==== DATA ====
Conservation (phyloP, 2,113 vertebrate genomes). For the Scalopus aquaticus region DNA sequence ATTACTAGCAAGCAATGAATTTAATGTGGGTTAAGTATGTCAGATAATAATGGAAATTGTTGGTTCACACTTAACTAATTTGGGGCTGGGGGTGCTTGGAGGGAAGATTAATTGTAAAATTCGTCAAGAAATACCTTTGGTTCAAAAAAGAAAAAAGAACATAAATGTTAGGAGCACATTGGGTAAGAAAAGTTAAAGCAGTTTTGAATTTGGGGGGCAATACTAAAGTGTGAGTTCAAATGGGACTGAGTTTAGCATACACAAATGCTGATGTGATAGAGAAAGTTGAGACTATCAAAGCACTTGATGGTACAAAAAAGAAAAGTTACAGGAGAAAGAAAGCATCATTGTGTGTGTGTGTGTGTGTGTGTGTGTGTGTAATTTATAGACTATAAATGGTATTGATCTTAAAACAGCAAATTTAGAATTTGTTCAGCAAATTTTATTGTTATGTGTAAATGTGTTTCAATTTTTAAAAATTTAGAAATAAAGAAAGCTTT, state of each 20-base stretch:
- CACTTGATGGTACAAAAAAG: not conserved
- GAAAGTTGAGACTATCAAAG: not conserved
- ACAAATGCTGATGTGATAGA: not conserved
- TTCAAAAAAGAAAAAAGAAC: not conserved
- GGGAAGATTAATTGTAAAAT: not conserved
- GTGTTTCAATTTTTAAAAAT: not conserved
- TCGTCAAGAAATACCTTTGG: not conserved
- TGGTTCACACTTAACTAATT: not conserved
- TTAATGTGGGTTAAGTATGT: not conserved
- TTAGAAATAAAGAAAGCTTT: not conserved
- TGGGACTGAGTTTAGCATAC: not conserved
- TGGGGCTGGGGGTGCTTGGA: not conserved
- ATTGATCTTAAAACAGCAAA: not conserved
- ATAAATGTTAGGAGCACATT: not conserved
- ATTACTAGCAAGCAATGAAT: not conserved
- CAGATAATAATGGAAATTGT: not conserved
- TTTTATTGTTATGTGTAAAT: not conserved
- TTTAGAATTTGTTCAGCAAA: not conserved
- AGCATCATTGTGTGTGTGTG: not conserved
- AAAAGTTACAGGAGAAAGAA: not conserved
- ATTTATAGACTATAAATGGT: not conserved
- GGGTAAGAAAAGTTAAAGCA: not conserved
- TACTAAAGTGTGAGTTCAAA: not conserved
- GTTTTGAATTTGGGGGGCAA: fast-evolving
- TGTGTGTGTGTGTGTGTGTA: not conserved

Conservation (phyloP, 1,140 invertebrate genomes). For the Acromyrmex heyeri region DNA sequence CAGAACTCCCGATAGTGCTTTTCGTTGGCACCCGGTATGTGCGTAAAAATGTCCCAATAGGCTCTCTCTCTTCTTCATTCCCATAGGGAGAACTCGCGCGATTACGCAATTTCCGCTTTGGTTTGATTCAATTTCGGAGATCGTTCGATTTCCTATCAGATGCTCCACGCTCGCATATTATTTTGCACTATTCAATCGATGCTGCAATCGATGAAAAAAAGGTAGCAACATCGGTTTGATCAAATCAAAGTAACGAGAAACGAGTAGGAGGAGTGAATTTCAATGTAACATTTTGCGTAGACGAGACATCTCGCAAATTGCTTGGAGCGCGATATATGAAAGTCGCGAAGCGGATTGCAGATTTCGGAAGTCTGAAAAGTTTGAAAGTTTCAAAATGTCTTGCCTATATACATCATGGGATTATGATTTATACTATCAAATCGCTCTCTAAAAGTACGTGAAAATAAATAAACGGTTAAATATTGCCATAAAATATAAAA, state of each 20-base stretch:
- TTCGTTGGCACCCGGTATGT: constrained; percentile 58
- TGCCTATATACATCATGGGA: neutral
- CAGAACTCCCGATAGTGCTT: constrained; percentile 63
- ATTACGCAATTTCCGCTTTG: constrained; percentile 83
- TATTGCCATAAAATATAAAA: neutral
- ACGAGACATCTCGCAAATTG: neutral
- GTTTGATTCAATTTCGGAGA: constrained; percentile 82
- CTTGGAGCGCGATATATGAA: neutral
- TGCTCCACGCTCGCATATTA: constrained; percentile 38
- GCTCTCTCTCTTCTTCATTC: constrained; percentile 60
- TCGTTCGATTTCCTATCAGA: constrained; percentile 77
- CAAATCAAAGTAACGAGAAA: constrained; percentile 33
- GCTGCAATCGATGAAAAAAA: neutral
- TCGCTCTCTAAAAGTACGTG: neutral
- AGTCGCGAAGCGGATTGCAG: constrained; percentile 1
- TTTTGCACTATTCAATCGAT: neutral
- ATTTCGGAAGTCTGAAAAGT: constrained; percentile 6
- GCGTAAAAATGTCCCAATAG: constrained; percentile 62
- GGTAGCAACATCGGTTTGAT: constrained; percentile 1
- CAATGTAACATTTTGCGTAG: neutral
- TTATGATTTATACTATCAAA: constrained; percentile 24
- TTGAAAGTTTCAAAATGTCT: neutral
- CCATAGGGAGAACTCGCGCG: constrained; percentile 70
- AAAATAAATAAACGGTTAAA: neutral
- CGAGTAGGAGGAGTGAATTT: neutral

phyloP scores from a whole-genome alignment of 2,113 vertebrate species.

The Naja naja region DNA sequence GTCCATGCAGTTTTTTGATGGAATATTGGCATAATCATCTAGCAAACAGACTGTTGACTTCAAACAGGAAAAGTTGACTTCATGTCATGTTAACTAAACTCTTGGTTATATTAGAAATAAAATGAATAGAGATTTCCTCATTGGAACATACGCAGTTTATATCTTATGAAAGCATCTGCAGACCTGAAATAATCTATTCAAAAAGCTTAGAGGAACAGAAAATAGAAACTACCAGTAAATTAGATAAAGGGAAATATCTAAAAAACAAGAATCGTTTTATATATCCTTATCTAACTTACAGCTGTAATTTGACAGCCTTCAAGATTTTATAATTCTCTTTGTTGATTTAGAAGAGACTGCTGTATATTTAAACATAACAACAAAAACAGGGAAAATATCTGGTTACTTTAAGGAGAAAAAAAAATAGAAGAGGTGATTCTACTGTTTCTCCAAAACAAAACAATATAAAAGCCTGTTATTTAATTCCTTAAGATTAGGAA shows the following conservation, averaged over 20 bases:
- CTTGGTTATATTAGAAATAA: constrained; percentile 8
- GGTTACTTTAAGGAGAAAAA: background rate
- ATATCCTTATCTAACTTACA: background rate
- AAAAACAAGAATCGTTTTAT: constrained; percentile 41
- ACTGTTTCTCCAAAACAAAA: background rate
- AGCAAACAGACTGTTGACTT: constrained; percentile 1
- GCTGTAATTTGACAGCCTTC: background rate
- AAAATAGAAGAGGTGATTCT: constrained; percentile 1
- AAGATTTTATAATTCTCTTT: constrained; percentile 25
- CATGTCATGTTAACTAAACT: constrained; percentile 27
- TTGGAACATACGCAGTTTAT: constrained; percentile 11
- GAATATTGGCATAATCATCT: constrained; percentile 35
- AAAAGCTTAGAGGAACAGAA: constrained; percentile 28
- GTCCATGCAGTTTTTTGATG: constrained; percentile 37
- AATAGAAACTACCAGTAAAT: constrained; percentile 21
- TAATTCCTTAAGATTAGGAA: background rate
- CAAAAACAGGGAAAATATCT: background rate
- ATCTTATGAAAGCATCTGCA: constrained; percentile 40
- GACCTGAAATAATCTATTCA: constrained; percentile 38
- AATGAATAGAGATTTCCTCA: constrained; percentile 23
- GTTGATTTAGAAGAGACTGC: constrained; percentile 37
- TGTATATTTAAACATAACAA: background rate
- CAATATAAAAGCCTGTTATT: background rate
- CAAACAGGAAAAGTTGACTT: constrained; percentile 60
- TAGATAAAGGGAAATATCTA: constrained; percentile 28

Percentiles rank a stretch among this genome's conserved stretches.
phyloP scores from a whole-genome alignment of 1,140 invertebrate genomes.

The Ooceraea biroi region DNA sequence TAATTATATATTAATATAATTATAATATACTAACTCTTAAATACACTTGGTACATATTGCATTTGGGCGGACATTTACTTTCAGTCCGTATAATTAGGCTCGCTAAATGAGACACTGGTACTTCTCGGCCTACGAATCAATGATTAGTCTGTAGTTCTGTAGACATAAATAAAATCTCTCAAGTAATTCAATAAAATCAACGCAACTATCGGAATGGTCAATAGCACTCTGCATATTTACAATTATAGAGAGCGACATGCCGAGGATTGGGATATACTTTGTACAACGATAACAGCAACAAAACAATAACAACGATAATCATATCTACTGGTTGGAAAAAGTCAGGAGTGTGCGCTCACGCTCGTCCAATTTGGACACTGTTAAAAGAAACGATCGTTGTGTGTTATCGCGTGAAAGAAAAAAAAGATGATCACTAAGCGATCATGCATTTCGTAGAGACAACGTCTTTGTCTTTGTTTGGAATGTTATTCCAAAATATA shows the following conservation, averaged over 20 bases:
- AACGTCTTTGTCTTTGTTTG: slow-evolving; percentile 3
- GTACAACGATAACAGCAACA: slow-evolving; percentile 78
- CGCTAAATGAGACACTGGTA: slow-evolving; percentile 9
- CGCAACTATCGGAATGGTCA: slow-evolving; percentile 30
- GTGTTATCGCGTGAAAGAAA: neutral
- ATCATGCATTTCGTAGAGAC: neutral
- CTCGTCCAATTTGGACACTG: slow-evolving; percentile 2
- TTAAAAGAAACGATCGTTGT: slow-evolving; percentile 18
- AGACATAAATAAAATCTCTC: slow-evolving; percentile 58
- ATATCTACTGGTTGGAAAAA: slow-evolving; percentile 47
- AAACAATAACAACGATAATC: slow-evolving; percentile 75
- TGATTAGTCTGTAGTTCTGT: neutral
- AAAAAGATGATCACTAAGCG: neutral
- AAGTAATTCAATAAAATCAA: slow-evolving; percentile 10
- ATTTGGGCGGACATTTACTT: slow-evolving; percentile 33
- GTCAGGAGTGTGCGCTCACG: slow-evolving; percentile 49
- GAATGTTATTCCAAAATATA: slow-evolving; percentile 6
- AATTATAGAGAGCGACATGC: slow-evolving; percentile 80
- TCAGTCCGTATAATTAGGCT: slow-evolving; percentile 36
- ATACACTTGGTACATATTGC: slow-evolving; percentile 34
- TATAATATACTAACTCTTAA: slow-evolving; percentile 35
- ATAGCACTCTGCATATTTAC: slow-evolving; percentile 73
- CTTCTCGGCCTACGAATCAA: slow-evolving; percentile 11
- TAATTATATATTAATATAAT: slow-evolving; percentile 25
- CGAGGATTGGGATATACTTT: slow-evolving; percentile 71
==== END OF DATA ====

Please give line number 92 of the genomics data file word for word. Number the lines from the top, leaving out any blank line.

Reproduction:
- ATATCTACTGGTTGGAAAAA: slow-evolving; percentile 47